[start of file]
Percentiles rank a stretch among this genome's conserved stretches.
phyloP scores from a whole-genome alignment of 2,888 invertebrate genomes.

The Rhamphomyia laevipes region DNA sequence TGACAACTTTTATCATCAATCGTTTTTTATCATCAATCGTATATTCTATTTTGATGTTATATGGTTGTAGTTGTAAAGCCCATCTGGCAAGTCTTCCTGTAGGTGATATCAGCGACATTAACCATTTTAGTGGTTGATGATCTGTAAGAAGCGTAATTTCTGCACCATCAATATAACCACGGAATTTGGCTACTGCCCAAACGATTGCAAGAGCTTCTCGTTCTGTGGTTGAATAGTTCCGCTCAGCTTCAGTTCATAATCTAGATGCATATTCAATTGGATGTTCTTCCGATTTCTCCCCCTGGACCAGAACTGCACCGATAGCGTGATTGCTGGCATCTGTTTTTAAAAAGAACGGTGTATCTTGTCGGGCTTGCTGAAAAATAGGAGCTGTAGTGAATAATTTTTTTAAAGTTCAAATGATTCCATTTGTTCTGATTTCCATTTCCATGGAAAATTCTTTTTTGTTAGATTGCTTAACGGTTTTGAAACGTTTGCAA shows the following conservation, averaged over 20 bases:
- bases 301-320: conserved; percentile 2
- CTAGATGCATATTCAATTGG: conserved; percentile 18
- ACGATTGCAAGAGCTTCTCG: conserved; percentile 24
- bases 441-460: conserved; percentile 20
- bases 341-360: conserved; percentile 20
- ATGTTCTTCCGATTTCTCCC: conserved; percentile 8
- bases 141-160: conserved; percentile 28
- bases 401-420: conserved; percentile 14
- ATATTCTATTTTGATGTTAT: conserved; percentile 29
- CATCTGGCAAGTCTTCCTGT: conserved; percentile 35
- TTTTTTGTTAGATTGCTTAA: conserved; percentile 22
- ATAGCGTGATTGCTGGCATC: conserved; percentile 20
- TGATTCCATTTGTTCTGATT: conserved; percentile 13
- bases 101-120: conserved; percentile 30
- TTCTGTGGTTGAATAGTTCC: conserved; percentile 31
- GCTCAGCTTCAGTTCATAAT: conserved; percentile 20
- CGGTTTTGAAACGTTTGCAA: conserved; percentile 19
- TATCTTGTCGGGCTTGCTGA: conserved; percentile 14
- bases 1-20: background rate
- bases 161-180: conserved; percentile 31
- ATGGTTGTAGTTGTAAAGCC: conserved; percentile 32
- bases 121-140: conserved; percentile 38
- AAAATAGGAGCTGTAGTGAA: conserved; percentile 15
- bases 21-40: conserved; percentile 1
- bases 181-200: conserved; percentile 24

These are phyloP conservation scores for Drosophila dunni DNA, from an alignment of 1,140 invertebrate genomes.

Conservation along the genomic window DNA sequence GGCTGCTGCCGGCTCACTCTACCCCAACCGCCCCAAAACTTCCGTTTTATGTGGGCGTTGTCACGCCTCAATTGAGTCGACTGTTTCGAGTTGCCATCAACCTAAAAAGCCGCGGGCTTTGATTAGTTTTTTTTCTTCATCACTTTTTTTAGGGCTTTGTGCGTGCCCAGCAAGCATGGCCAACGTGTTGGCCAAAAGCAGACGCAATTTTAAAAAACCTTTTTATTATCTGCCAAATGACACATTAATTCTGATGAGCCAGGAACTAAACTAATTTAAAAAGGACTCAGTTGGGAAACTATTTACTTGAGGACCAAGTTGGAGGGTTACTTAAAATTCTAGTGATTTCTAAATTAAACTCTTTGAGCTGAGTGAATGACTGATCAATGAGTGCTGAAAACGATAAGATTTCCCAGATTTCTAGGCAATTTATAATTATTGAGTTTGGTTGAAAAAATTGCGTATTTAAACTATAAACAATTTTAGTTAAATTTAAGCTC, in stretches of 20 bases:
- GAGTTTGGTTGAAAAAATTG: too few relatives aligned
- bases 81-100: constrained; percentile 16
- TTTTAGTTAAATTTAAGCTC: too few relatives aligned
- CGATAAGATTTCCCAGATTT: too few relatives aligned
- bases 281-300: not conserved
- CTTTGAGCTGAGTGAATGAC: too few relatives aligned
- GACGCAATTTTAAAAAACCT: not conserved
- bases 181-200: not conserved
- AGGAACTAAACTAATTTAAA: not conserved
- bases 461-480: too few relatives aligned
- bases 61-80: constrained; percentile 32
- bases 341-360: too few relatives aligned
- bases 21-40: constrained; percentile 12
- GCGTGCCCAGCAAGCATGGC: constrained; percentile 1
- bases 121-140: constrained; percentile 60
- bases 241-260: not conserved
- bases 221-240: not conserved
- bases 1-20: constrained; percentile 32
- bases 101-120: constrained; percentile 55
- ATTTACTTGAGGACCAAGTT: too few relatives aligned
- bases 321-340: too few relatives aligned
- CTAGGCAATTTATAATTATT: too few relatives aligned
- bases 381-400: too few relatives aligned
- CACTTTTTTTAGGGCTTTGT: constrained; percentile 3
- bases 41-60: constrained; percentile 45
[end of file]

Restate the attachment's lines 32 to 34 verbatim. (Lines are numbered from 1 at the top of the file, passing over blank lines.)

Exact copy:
- bases 81-100: constrained; percentile 16
- TTTTAGTTAAATTTAAGCTC: too few relatives aligned
- CGATAAGATTTCCCAGATTT: too few relatives aligned